Thursday, November 9, 2017

Something Else

About 10 years ago, when I had two toddlers under three, I dragged my sorry self into a holistic doctor's office. I could write an endless list of complaints I had at the time, but to sum it up, I felt like complete crap and thought that surely I must not be long for this world. After filling out forms and going through basic health questions, I moved on to a doctor-led dissection of my lifestyle. It was here that she pounced on our evening routine, which involved cooking two dinners—one for the kids and one for us parents—separated by an elaborate bedtime routine and all of it wrapping up somewhere around midnight, about five hours before the younger child awoke. 

The doctor looked at me in vague horror as I sheepishly finished describing all of this to her. "No wonder you feel the way you do! You're pouring all your energy into other people." She was right, and someone with a medical license didn't need to be the one telling me this.
The truth was, the last thing I was trying to do was martyr myself—I simply love to cook and hadn't yet figured out how to be efficient about it. More importantly, having a later, adult dinner was a way to feel human and eat exactly what I wanted to, and enjoy the meal (and a glass of wine or two) with the other grownup of the house once all the kid toys were kicked to the margins of the room and the sippy cups were stowed in the dishwasher.

But this daily slog was wearing me out more than it was giving me fulfillment. Fortunately, 10 years and another kid later, I've gotten saner about evenings, and that has enabled me to survive an increasingly complicated life. One of our crutches is getting takeout here and there; no shame in that! Another trick: teaching my older kids—11 and 13—how to cook, and assigning them dinner some nights (if you're going to have kids, you might as well raise helpers, right?). But then I have a few "something else recipes" in my back pocket: the tasty, wholesome ones that can be served two different ways, but which we all sit down to enjoy together. I serve them with punchy, add-on garnishes that instantly gin up the flavor for more sophisticated (or spice-tolerant on our case) adult palates. I'm all for getting away from the concept of kid food, but in reality some of the hotter, stronger flavors don't fly yet; I hope this will soon change.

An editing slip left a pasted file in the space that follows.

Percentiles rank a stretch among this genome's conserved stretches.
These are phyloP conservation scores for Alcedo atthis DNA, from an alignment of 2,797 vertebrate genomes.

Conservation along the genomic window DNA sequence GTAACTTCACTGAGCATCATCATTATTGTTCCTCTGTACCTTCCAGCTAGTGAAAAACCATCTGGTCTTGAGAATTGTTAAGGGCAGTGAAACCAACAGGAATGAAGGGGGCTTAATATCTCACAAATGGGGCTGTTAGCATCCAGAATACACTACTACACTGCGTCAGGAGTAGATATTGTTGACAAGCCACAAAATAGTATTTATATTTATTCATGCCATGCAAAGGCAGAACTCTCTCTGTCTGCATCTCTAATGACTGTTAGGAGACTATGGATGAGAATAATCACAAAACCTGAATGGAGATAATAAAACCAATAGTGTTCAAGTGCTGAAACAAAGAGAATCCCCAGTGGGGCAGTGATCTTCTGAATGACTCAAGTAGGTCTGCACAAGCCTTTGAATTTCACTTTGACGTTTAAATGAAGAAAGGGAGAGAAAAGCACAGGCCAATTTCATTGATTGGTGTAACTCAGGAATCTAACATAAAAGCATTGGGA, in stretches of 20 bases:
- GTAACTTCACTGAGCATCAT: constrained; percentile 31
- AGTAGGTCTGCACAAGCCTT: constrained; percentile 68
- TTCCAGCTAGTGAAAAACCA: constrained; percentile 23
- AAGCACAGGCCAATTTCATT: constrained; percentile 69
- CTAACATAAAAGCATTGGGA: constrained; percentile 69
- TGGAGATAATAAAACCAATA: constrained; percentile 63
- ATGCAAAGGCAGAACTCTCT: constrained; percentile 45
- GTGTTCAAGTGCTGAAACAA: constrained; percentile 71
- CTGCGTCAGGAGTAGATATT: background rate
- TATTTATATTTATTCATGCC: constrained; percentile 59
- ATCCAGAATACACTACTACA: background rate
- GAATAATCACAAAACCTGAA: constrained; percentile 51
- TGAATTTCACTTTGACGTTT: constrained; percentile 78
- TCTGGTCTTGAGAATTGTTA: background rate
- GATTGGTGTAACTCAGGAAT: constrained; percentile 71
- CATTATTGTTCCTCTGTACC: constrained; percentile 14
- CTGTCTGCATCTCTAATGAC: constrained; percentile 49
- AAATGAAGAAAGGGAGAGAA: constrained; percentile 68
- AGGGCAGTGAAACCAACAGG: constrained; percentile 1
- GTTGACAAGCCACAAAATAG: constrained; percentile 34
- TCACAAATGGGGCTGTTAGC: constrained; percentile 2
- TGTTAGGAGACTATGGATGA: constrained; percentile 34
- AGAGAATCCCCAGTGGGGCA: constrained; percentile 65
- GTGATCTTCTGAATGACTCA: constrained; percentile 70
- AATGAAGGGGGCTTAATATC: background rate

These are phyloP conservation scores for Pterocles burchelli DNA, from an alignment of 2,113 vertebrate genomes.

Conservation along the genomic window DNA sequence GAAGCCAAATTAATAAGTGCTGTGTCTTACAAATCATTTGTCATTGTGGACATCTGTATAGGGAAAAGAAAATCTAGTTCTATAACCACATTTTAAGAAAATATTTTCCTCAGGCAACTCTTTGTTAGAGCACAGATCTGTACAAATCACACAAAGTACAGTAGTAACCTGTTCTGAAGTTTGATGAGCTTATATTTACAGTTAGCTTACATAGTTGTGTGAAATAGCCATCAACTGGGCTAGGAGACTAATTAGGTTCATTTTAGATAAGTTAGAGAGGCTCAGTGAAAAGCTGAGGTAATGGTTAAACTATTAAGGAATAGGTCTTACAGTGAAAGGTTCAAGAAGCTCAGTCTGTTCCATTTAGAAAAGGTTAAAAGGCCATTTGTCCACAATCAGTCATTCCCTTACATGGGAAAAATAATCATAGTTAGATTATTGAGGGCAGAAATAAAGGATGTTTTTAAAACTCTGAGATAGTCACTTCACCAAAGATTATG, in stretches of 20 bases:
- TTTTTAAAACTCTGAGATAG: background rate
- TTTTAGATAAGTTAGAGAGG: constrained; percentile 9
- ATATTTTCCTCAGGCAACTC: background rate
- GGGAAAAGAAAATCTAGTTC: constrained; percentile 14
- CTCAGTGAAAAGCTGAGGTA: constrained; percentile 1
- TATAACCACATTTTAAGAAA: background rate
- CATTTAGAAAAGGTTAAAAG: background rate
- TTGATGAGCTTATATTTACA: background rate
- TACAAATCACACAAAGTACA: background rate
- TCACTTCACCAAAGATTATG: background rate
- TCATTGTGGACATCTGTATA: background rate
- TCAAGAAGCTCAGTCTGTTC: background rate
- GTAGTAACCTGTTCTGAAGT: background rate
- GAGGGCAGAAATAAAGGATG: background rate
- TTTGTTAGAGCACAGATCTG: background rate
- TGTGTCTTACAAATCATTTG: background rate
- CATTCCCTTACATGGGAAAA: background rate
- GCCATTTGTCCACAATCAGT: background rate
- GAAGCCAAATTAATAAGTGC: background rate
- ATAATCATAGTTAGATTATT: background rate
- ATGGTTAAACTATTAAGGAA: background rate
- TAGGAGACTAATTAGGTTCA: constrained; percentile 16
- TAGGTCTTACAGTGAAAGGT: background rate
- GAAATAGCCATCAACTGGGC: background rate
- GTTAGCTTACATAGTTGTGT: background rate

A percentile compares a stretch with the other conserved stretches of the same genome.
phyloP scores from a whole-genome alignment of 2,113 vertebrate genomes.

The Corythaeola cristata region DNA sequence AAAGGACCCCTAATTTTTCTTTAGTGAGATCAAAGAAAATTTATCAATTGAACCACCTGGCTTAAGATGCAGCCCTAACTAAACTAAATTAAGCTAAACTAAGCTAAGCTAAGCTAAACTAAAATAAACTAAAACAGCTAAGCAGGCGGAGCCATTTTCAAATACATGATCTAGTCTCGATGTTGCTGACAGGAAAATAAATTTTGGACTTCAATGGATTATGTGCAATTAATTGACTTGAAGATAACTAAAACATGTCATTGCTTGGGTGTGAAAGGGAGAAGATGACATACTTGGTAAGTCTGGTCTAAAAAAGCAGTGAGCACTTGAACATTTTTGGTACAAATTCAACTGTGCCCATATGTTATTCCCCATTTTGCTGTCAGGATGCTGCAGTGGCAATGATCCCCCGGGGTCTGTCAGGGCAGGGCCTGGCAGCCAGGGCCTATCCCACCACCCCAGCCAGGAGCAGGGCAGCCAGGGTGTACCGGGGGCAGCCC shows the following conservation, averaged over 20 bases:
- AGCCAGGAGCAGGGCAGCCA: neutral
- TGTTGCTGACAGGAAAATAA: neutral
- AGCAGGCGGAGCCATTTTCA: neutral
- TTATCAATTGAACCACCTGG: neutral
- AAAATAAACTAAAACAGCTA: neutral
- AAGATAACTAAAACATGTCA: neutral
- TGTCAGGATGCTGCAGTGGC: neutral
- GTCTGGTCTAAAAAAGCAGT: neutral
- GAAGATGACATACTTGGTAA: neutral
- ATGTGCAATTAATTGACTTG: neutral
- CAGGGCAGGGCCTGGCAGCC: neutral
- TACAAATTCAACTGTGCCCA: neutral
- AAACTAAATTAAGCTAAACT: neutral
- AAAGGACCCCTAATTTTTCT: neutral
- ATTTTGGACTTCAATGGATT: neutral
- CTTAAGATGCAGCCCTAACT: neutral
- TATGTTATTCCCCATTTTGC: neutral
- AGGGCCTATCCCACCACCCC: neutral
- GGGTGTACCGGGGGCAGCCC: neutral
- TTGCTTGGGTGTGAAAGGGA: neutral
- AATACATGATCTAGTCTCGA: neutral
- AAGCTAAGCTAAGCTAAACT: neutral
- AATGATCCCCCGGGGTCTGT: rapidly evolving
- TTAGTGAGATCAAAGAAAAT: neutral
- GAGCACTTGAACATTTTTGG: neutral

The soup recipe below is my new favorite fall "something else" recipe. It's also a change from the version I had on repeat for way too long, which relied on ample butter for comfort. The one below is vegan, but that's really just a side bonus. The flavor profile is tangy, bright, and clear and makes me believe it wouldn't be hard at all to give up dairy (for a day).
Butternut Squash Soup With Lemongrass and Red Curry Oil
Serves 4-6 (more if you are serving kids' portions)

  • 2 TBS vegetable oil (sunflower, coconut, olive, or similar)
  • 1 small yellow onion
  • 1 tsp. ground coriander seed
  • 1 very large butternut squash (or 2 small ones), peeled, de-seeded, and cubed*
  • 1 stalk lemongrass
  • 1" section of fresh ginger, peeled and minced very fine
  • 1 pint (approx.) unsalted vegetable stock/broth*